On YouTube, there a wonderful woman named Marie Dubuque who makes short videos with the intention of helping people overcome their social anxiety and shyness.
I encourage you to check her out.
With over 10,000 subscribers, she gets questions from viewers who are upset or frustrated that they are often referred to as “quiet.” They’re bothered by the fact that they can’t quite break out of that perception, and that stigma (not just the anxiety, but the perceived shame of being quiet) is holding them back from really showing off their true personality.
On her YouTube channel, Marie brings up an interesting point about the term “quiet”—it’s not quite the insult you think it is.
You see, if someone in your class or at your job or at a party calls you out for being “quiet,” what they’re really saying is “you don’t provide me with enough opportunities to talk about myself.”
In fact, Marie has brought up this fact several times in her videos.
And although she’s likely not the first person to share this information, it makes sense, doesn’t it?
Have you ever noticed that the people who suggest that you’re quiet are always the most talkative, outgoing people? There’s a reason for that—if you’re not eagerly willing to engage them in conversation, they feel unable to fully express themselves.
More to the point, they feel that you’re robbing them of an opportunity to drone on and on about themselves.
So they call you quiet as a result.
Overcoming the quiet label
So how do you get past being slapped with the “quiet” label? Well, let’s first start by removing the stigma that’s attached to being quiet.
First off, there’s nothing wrong with being quiet. You might be shy or quiet because you’re socially anxious. Or, you might be “quiet” because that’s just in your nature.
Whatever the case, you’re not abnormal. And you’re not weird.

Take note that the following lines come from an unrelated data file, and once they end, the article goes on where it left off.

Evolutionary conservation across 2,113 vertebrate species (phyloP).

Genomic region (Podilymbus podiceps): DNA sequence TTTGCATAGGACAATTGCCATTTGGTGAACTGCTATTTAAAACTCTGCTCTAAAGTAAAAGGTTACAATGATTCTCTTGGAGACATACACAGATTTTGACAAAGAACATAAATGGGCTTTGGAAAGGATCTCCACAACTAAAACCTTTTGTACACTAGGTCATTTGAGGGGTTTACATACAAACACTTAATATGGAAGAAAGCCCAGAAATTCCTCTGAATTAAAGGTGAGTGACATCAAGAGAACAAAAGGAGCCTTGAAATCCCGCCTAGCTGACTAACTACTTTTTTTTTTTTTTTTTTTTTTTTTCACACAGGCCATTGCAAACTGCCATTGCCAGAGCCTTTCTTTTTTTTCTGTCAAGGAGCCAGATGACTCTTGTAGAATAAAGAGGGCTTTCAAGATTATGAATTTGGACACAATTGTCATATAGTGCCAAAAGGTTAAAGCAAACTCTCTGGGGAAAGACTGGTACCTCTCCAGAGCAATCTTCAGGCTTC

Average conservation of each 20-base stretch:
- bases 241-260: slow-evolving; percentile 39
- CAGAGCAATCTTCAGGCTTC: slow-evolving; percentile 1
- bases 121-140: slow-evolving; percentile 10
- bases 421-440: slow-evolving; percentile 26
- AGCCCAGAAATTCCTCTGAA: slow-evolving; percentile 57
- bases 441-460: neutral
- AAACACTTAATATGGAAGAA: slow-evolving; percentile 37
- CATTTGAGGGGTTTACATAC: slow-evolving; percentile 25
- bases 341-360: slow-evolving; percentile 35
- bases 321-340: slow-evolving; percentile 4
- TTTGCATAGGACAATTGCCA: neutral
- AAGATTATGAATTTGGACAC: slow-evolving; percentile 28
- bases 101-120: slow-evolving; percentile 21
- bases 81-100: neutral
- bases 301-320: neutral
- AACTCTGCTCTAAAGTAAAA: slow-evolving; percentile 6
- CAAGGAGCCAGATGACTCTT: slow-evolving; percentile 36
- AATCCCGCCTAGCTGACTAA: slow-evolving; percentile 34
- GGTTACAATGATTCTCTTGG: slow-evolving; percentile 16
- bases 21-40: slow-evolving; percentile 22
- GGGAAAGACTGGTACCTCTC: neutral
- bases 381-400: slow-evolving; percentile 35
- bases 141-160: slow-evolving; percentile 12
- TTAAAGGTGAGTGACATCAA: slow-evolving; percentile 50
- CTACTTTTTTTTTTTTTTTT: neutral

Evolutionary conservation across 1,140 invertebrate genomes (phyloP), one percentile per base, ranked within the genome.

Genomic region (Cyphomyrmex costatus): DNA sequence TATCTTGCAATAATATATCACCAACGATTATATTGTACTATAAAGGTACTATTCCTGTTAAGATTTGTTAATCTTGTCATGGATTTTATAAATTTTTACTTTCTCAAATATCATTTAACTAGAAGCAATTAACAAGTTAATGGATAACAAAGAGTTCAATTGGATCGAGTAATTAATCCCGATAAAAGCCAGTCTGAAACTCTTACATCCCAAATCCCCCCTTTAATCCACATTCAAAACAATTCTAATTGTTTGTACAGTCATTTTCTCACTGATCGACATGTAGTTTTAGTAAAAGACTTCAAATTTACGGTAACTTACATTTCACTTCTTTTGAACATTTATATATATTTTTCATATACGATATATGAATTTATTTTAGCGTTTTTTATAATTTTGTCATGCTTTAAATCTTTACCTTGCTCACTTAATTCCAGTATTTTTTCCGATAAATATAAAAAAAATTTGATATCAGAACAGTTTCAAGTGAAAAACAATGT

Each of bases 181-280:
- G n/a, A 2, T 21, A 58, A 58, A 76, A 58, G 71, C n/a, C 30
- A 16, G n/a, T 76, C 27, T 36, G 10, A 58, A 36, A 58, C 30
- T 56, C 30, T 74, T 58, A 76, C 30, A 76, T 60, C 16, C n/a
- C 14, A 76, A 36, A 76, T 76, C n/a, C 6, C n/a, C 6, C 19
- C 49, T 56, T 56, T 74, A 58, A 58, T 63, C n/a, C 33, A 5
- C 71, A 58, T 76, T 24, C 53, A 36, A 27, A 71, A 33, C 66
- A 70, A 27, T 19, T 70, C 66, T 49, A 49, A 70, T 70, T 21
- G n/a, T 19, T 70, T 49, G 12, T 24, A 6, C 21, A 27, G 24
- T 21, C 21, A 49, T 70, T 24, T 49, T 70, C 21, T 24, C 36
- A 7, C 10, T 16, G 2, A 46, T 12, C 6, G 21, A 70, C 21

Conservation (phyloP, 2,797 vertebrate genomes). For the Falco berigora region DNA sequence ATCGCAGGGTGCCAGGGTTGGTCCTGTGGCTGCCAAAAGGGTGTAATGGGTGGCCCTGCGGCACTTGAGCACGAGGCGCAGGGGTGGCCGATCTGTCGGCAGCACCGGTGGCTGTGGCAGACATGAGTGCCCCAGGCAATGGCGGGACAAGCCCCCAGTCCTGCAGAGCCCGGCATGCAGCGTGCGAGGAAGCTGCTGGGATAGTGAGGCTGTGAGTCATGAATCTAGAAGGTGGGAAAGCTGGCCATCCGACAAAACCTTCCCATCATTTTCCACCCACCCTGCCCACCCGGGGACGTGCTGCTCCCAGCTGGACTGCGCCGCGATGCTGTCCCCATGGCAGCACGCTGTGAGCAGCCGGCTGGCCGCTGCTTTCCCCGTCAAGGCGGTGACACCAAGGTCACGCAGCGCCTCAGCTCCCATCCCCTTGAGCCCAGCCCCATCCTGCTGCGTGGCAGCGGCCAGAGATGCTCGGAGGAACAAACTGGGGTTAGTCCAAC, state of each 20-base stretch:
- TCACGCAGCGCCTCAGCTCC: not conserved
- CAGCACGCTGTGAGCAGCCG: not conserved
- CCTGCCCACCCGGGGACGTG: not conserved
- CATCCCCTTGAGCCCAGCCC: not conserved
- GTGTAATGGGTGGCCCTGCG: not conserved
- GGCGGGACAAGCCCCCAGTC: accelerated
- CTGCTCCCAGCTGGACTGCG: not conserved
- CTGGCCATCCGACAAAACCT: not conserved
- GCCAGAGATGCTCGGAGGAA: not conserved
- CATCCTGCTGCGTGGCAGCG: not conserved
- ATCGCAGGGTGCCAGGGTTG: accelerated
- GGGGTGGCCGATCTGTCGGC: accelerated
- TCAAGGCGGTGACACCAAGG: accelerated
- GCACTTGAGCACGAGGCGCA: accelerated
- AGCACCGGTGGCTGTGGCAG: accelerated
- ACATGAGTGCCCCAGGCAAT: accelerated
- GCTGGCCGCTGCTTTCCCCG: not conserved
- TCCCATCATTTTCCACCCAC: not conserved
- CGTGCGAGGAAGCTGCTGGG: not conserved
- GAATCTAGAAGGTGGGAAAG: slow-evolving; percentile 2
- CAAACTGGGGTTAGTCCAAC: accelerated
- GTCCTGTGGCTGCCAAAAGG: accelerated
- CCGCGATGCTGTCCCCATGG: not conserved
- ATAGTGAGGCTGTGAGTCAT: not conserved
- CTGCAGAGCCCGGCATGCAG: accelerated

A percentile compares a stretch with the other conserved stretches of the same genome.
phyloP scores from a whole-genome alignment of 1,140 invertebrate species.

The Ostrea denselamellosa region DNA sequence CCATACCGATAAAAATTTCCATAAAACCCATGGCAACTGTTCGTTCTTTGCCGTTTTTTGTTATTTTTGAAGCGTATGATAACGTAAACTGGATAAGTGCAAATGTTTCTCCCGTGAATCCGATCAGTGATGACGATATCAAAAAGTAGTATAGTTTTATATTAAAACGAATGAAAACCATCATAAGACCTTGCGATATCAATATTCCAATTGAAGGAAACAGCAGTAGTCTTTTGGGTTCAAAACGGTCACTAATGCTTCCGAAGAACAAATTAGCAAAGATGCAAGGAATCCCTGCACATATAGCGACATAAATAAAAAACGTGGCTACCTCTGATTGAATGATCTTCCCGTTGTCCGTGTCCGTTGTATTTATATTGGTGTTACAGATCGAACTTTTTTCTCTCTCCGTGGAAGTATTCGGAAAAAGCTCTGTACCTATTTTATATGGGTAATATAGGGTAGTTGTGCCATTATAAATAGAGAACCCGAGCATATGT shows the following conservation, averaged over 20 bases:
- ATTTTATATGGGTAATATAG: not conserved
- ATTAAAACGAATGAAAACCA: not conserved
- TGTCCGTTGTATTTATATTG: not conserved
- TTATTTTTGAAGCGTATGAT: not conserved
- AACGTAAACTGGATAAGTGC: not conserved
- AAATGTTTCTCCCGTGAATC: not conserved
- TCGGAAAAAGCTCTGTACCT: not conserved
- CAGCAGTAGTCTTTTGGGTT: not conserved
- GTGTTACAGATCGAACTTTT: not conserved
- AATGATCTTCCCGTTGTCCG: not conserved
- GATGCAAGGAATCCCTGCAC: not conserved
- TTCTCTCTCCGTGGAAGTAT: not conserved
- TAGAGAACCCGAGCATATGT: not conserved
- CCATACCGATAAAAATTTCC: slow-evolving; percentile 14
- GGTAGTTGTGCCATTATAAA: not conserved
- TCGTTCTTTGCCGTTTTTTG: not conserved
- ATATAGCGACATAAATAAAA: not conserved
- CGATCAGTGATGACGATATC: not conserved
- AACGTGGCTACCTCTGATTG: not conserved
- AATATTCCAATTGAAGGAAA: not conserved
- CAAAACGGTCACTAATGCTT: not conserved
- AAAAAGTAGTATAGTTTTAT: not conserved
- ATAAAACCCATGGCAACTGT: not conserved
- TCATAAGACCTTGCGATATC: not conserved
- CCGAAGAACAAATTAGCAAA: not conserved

You’re just you.
A quick story—when I was in high school, I never volunteered to talk much in class. I just never wanted the attention on me. And I think, in part because I was an only child, I was just a bit more quiet and reserved than some of my peers in school.
But I was a pretty good student. And I was always attentive. And I was always on time. And I never caused a problem in class.
So when it came time to apply for college, I had to seek out a couple teachers to write my college recommendation. And I had one specifically in mind—my English teacher.
I did well in English. Did well on the tests. Fared well on the papers. I even showed initiative once by staying after school (for over an good hour, mind you) to discuss a recently graded paper.
While not perfect, I was always committed to learning and being successful in that class.
But at the end of the day, my English teacher refused to write a recommendation for me. And told me so to my face.
Here I was a student who was never tardy.
Who never missed a class unless I was sick.
Who got good grades and always turned his homework in on time.
And who never caused trouble.
So why, then, wouldn’t my teacher write my recommendation?
Because I didn’t speak up in class. Because I didn’t voice my opinion.
Because I was quiet.
Big Picture Time
Whether you think you’re quiet, or you’re often called quiet by others, always try to look at the big picture. Because you have other qualities that you bring to the table.
Qualities that others can’t match.
Qualities that make up for you being “quiet.”
That’s what my teacher failed to recognize on that day. That my innate personality, or my shyness in class, didn’t diminish my other great qualities as a student.
She failed to realize that I had dedication and perseverance.
She failed to realize that I had a drive to succeed.
She failed to realize that, while I may be quiet, I’m a great listener. And that’s a far better quality than someone who talks all the time anyway.
But most of all, on that day, my teacher failed to look at the big picture: that being quiet didn’t define who I was as a student or who I would grow to be throughout college as a young adult.
Stop calling me “quiet”
First off, and I’ve mentioned this a few times now—stop caring what other people think. You have to. I know it’s not easy. I’m not saying it’s easy. But I hope that, through me repeating these words, it’ll slowly find a comfortable resting place in your psyche.
Stop caring what other people think.
Second, in order to remove the perceived negative stigma of being quiet, it’s also important to let other parts of your personality shine. Maybe that can be through an eye-catching T-shirt, or a bright new pair of shoes.
Maybe it can be how you choose to style your hair on a particular day. Or, maybe, you start bringing knickknacks or personal pictures to your job and place them around your desk.